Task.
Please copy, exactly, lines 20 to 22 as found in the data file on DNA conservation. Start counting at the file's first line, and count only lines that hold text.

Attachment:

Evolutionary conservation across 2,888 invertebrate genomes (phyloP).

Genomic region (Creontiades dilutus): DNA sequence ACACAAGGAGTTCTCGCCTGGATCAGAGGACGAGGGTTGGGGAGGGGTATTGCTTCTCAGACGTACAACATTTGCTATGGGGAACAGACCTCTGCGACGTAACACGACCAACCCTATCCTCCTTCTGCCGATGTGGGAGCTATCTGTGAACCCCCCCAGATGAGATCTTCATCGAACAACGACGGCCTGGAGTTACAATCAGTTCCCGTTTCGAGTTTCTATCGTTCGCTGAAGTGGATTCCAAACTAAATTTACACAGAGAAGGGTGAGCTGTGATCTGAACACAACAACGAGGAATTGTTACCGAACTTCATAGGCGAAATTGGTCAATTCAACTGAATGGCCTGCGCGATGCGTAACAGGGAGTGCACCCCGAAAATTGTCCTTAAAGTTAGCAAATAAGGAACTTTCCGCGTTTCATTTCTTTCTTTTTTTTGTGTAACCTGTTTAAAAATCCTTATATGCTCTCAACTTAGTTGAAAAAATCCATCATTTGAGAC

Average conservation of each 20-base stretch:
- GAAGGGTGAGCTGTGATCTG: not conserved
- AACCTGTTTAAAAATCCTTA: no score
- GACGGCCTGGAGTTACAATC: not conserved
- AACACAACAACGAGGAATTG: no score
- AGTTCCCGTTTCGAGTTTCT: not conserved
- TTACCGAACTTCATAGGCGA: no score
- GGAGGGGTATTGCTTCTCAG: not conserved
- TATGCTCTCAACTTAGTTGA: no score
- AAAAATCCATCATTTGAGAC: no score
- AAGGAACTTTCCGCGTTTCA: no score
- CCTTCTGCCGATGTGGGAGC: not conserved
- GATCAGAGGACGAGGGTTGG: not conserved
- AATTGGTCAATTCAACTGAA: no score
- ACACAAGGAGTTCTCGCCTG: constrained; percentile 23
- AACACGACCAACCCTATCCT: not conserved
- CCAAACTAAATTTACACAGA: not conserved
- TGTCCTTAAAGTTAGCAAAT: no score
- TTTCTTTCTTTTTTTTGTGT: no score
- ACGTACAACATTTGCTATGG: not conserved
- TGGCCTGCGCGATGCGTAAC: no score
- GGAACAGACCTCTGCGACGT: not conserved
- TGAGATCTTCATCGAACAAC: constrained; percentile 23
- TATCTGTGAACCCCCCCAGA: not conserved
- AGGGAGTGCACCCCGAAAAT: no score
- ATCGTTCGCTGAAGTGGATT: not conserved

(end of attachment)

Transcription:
- TGTCCTTAAAGTTAGCAAAT: no score
- TTTCTTTCTTTTTTTTGTGT: no score
- ACGTACAACATTTGCTATGG: not conserved